So it’s what drives the performance is the asset category that’s actually held. If somebody had a very high return in the past five to eight years, I can tell you that most of your money is in more growth oriented, larger companies. And an index fund that is investing in small caps will be more growth oriented. Yeah. That would have hurt your performance, but it holds bigger companies because of the capitalization weighting. And then you’ve got the S and P 500 is probably driving a lot of your performance because large U S stocks.
And as you probably heard me say on here, you’ve got a huge proportion of the portfolio that is in the S and P 500 right now, just driven by six stocks. Matter of fact, if you look at an entire total stock market portfolio, and I’ll talk about this more later, but a total stock market portfolio and investing in the entire us stock market, like companies like Vanguard and fidelity have, you will notice that only two companies, two stocks make up to 10% of that portfolio, Apple and Microsoft. It’s, it’s insane. I’ve never seen it that skewed, but that is literally what’s making up so much of the performance of the market is as of late. And if those companies and those big tech companies, let’s say we have the same thing we had in the early two thousands, we’re going to be in trouble. You’re going to be in, I’m not gonna be in trouble. Cause I don’t have myself concentrated that way, but you’d be in trouble with a portfolio like that.
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Can you put numbers to that?
So back to the one question, which was, you know, what should a portfolio have done? Can you put the put numbers to that? Absolutely. I can put numbers to that. What I’m referring to when I referred to investor returns is there was a study by Dalbar research out of Boston. And they did research on investor behavior and they looked at what they were investing in, how they chose funds, what they put their money in when they moved it between various asset categories. And what they found is that if you look at 30 to 34, they got 34 year data.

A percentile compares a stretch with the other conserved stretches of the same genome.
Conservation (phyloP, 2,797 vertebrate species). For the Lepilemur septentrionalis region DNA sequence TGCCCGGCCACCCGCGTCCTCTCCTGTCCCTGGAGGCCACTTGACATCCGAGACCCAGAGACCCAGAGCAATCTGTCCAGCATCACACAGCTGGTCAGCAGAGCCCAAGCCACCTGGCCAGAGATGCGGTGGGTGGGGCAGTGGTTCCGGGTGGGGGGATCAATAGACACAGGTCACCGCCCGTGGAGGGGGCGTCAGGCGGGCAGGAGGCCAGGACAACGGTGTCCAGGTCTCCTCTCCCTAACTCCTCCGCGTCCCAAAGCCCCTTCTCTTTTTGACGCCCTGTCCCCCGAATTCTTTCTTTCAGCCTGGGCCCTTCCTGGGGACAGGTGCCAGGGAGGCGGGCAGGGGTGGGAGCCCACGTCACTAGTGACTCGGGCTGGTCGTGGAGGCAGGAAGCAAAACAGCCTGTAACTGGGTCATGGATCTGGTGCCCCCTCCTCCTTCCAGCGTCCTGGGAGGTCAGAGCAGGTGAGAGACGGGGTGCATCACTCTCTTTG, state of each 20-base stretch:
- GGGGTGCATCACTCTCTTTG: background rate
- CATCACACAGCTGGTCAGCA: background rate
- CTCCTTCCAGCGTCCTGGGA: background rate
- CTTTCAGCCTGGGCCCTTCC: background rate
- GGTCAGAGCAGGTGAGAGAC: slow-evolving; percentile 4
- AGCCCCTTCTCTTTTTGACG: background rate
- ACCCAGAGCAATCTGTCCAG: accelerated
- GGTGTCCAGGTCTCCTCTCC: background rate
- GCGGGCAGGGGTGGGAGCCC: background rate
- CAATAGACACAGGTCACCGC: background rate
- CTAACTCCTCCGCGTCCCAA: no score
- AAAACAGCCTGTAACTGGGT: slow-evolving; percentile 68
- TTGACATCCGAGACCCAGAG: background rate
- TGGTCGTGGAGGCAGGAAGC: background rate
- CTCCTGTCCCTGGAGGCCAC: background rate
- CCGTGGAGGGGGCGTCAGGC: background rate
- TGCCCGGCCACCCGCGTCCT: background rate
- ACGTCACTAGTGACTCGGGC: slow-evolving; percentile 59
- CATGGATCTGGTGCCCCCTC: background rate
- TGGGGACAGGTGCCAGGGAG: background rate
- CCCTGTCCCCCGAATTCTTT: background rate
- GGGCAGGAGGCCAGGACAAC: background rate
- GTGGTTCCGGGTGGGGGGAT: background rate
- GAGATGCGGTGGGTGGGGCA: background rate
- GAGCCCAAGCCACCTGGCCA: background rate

Their 30 year data is typically what they stop. I guess they like round numbers, but they’ve got like 34 years of data. And the return is somewhere between four and 5% per year. That’s what the average equity mutual fund investor they estimate has gotten investing in the stock market, the average asset allocation investor. In other words, an investor that’s investing in both stocks and bonds and, and, you know, managing the portfolio. That’s an asset allocation fund. They’re allocating between various asset categories. That’s why they call it that.
So it’s the idea being that you’re reducing risk by diversifying more between various asset categories instead of just investing in a single asset class. If you look at that, the average investor, there is just over 2%, really, really bad. Now over the same period of time, a diversified portfolio is like, and when I say diversified, I would own something, you know, large companies have some small, large value, small value, international, international, small.
And I typically get into, this is in my book where I have, I talk about various asset categories. Now this isn’t even a portfolio. This is just indexing still, which I don’t advocate for small companies, but I don’t advocate indexing because you’re over-weighting big companies in a small portfolio, but I use it when I’m illustrating in my book just to, just to make it easy. You know, you give up return when you do that. In other words, what I’m saying. So I’m just gonna use that and save the return with somewhere between 9% and 10% per year, depending on how much in stocks, if you had about 25% in bonds, it was about nine.
If you had it all stocks, it was about 10%, which is actually a little bit lower than historically normal, just because we had so much grief in the past 20 years, you know, and look at the tech bubble bursting and then 2008 and then COVID and all of that garbage, but it was about 9% to 10% per year. And just to put that numbers that’s instead of $10,000 growing to, I think it’s $10,000 growing to $52,000 is what the average investor would have gotten at a 5% return.